My ancestry is British Isles, Scandinavia, and Germany, plus lots of
Pacific Northwest personal experience. Until recently, "Indian" meant
American Indian. Like most Americans coming of age in the 1960's, I
had crossed paths with India via Japanese Zen Buddhism, and its links
back to India. I had read Bhagavad Gita, with no understanding. I
used yoga positions in my daily workout.
In about 2000 I began to meet (east) Indians at work. Always with a
lilting English accent, and always intelligent and quick learning.
But we also had Japanese, Chinese, Korean, Vietnamese, Thai, Cambodian
people on the team and they were also intelligent and quick learning.
So Indians didn't stand out except for the lilting accent.
Then in 2012, I was surrounded by Indians, and finally realized I
needed to get serious.
European food is pretty bland without spices. Historically most
spices came from India's southwest coast, aka Malabar Coast (Kerala).
Historically, Arab traders made fortunes on the "spice trade" to
Europe via the Arabian Sea and the Mediterranean.
Portugal figured out how to get there via Africa's Cape Hope, and got
rich on that trade. Columbus, an Italian sailing for Spain, was
trying to get to India by an alternate route when he bumped into the
"New World". He called the locals "Indians". European microbes and
armies pretty much wiped out the American Indians, leaving a nearly
empty hemisphere to conquer. But not much in the way of spices (hot
peppers come from South America)
The British used their navy to get a toehold in India. Then they
pushed further inland and conquered the whole subcontinent, inventing
the "British Raj". In this case the Indian microbes (and Indian
people) were tougher than the Europeans, so it was a standoff -- guns
vs a vibrant culture. By mid 1800's Indians were pushing back, and by
mid 1900's they won independence.
During the British Raj, people from gray, chilly, rainy, dreary
Northern Europe were exposed to a vibrant, colorful, warm/hot,
dangerous, passionate world. Reactions included:
- Study geology and geography. Maps from top of Everest to tip of
Sri Lanka. Discover sea shell fossils high in Himalayas.
- Study plants and animals, take some home. Become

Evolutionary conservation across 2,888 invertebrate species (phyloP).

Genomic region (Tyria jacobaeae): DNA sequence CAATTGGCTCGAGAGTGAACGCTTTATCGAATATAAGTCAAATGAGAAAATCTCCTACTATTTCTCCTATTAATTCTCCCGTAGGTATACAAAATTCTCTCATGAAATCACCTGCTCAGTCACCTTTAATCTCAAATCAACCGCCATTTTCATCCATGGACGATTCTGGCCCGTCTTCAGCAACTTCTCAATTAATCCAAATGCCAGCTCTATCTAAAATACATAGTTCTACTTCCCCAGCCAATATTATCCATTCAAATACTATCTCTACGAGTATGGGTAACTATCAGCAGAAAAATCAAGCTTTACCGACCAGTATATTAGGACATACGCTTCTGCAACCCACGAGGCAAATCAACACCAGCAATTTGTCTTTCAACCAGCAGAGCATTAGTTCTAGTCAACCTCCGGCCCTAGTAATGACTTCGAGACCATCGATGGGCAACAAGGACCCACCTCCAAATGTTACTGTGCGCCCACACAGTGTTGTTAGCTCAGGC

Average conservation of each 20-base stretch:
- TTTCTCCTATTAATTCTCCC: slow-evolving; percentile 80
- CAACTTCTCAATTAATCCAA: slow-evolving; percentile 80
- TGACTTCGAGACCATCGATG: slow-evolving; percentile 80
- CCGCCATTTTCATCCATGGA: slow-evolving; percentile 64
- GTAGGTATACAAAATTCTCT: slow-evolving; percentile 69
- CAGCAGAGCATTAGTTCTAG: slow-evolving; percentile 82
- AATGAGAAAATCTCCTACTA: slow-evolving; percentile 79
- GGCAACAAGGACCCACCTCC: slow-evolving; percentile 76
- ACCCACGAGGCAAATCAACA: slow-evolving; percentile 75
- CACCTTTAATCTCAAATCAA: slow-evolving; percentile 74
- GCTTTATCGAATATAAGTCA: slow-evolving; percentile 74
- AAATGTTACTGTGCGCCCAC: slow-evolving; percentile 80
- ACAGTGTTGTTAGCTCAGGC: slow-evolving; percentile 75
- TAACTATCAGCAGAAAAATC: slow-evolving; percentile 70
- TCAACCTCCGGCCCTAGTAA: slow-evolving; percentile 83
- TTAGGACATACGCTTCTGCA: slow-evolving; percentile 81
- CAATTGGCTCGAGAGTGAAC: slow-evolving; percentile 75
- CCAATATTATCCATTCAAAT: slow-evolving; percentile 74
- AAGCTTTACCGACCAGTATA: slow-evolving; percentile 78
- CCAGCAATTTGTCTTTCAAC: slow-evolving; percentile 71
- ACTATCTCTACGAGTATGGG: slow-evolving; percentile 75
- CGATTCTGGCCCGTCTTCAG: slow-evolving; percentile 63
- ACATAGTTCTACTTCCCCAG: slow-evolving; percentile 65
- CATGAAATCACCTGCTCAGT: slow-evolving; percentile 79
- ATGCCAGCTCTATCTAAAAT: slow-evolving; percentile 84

hunters/killers of tigers and elephants and pretty much anything that
- Study languages and dialects. Discover the IndoEuropean family,
the IndoAryan family, and the Dravidian family. Study ancient texts
and local oral history.
- Study religions. Lots of them, living side by side. Travelers
brought home a hodgepodge of Hindu gods and goddesses, Buddhism, yoga
exercises, mandalas, chants, and colorful festivals.
- Suffer from malaria. Learn to use quinine for the spasms, and
to cover its taste with alcohol ("gin-and-tonic"). Study
"tropical diseases" and thus make major strides into microbiology.
- Use the upcountry "hill stations" to escape summer's muggy heat.
Borrow and reinforce the caste system to run the empire. Thus reward
Brahman scholars to work as accountants, clerks, and functionaries.
In the process, deform the existing caste and clan arrangements,
considerably confusing later historians, politicians, and
Post WWII, exhausted empires dissolved, and independence movements
sprang up. India was no different. A longer history of fighting for
it, and more complexities to address. While there was local turmoil,
the external face as seen in the West in 1950-1970, was of deep
spirituality. Yoga, various forms of Buddhism, sitar music, mandalas
-- sometimes with miscues:
- "Why are we staring at this colored circle?" "It's a mandala.
It makes you enlightened" "What is enlightened?" "I think is it
something like being stoned".
- "Let's burn incense. It covers the smell of smoking a joint."
By 1980 there was a different perception. People were migrating
around the world. Indian enclaves showed up in European and American
cities. Vibrantly colored saris on the street, Sikh turbans,
restaurants, small shops, etc.
By 1990 it was a technical invasion. Highly skilled engineers
competing in the dot-com era. H1B visas. Entrepreneurs. Call
centers back in India.
By 2010 it was a world culture. Indians were here to stay.
As usual, we want
- Standard history, with geology, biology, archaeology,
kings-and-wars, technology-and-arts, language-and-literature. See
- The alternative story. See Misra (misra2007)
- Original sources. See Goodall (goodall1996) and Hay (hay1988).
- Appropriate specialty texts. See Eck (eck2012).
Given that, we are ready to read current affairs (news journals,
websites, etc.) However, it appears to me that India is in such a
turmoil that these are themselves more confusing than helpful. So
maybe look for more (but recent) texts.
Depending on the list, there are about 20 official languages and
hundreds of mutually unintelligible dialects. Most of the languages
have their own scripts. It would be impossible for me to tackle them all.